Five OCD-taming tips in celebration of the five-year anniversary of my memoir, Is Fred in the Refrigerator? Taming OCD and Reclaiming My Life!
Is your brain deceiving you? If you have OCD, you'll probably say yes, but you may be unaware that your brain's deception can go far beyond OCD.
Read "The Best TED Talks for People with OCD: Part 3" to learn how you can shift your relationship with anxiety to turn the tables on OCD.
Finding an OCD/ERP therapist is often not as easy and straightforward as one might hope, so here are the steps I recommend to help you find a therapist that's right for you.
If you’ve ever felt like you have trauma from having untreated OCD, you’re not alone...and here are some ways to fight back.
A recent study reported that “individuals with OCD demonstrate resilience to large-scale crises.” So if you have OCD, you're more resilient than you think!
So how exactly do I approach ERP (exposure and response prevention therapy) for OCD? I share the process and steps I use as well as the difference between proactive and reactive ERP.
Join Reid Wilson, PhD, Ethan Smith, and me to learn more about the attitude of OCD recovery for COVID and beyond!
It's unfortunately all too easy to create our own suffering using the tried and true formula of Pain x Resistance = Suffering.
On July 14, 2020, I lost my soulmate. My 35-year-old Arabian horse, Speciale Lee, died in the ICU of the University of Georgia Veterinary Teaching Hospital, with me by his side. As I’ve worked to process my grief, I’ve been thinking about all Lee taught me and is continuing to teach me even though he’s gone. Knowing I’m not alone in going through grief right now, as we’re all experiencing loss and grief due to the pandemic, I thought I would share lessons from my love and loss of Lee in hopes that they will bring you as much comfort and hope as they have given me.
Giving OCD credit for your strengths is making a deal with the devil. Here's why.
My OCD has been extra riled up lately due to the COVID-19 pandemic, so much so that I decided I needed to reestablish my authority over it. After writing my OCD a letter and reading it out loud, I felt empowered, and my OCD has been much quieter as a result.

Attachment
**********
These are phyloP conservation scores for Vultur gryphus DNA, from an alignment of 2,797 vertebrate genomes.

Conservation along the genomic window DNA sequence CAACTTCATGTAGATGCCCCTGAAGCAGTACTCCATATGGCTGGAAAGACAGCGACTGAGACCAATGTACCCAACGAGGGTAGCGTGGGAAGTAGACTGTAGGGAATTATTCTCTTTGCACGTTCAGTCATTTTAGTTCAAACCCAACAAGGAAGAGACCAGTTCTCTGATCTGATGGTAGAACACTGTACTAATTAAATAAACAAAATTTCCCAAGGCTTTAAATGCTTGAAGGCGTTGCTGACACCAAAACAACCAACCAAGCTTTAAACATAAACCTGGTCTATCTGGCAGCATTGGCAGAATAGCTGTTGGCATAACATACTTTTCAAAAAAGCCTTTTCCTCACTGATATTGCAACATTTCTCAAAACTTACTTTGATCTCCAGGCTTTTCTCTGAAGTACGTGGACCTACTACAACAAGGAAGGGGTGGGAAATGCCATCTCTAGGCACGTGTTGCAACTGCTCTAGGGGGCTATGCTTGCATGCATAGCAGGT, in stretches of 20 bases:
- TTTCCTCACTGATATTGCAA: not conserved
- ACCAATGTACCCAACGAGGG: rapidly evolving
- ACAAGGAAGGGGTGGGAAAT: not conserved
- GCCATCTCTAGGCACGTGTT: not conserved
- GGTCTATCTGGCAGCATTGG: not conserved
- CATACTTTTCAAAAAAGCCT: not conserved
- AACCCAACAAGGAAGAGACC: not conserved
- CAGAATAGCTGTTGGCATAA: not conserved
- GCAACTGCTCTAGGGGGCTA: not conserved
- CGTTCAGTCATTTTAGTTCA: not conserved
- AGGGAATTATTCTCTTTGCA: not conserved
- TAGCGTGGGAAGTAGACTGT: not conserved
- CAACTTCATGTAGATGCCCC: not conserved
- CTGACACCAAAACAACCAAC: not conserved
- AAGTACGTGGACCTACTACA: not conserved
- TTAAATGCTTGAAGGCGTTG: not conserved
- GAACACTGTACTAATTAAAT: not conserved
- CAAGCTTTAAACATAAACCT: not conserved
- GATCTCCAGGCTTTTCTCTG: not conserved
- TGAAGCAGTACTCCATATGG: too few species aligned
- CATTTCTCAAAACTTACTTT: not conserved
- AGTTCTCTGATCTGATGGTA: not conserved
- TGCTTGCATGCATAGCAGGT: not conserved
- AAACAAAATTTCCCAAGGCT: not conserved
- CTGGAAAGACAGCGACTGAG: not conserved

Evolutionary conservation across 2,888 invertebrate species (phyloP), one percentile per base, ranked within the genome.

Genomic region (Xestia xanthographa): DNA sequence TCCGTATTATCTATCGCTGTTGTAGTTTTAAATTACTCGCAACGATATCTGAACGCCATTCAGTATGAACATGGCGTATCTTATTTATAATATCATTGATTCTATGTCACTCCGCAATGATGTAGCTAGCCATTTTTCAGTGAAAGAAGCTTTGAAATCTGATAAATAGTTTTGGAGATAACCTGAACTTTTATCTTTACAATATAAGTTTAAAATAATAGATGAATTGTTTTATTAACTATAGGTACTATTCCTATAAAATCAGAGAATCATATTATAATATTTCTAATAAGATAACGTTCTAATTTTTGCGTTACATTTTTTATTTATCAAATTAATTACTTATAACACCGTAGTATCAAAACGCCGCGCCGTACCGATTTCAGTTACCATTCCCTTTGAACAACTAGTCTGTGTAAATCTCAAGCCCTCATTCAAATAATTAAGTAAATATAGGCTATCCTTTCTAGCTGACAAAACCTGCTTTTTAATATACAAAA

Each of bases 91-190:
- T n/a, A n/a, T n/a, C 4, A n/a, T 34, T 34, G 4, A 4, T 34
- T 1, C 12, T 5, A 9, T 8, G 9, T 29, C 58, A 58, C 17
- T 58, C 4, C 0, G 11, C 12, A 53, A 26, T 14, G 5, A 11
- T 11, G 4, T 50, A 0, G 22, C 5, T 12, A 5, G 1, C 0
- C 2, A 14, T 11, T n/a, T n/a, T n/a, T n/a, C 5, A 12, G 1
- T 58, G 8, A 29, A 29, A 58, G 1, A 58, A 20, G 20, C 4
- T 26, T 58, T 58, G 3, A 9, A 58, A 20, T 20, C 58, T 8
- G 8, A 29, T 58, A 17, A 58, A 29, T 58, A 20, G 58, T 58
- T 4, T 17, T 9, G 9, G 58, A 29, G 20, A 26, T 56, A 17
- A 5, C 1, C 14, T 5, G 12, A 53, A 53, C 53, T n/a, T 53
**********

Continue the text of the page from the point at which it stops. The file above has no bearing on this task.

Because of the toll the current coronavirus situation could take on people with OCD, Reid Wilson, PhD; Kimberley Quinlan, LMFT; and I have developed the following tips for managing OCD fears about coronavirus. We hope they will help you feel empowered and supported, so that even in this uncertain time, you can keep OCD from running your life.
Over the past couple of years, I’ve noticed that the people who tame OCD most effectively are those who make three strategic shifts in their attitude toward not only exposure and response prevention (ERP) therapy, the evidence-based therapy for OCD, but to life itself. Read 3 Ways to Power Up Your OCD Therapy on my Psychology Today blog to learn what they do.
I’ve let fear make a fair number of decisions in my life. But no more. I put my shoulders back and do the things I want to do, acting like all the noise in my head is irrelevant. And you can, too!
Have you ever thought about taking the same arrogant attitude with your OCD that it takes with you when you do ERP therapy? Watch this video to watch how I approached ERP with a new attitude that helped me turn my life around.
With practice, you can learn to transform your OCD triggers into opportunities where you can #faceyourfear and win.
Words have power, and changing "I have to" to "I want to" can be tremendously empowering.
Here are the questions submitted about my blog post Shoulders Back! The Man in the Park and my answers.
The man in the park metaphor is one I use all the time with clients to explain how to most effectively handle OCD.
I wrote a 5-part series for my Beyond the Doubt Psychology Today blog called The Best TED Talks for People with OCD, plus an additional post related to Part 4 about how to feel more connected to others.
Watching Amy Cuddy's TED Talk, "Your body language shapes who you are," gave me an aha! moment about a new way [...]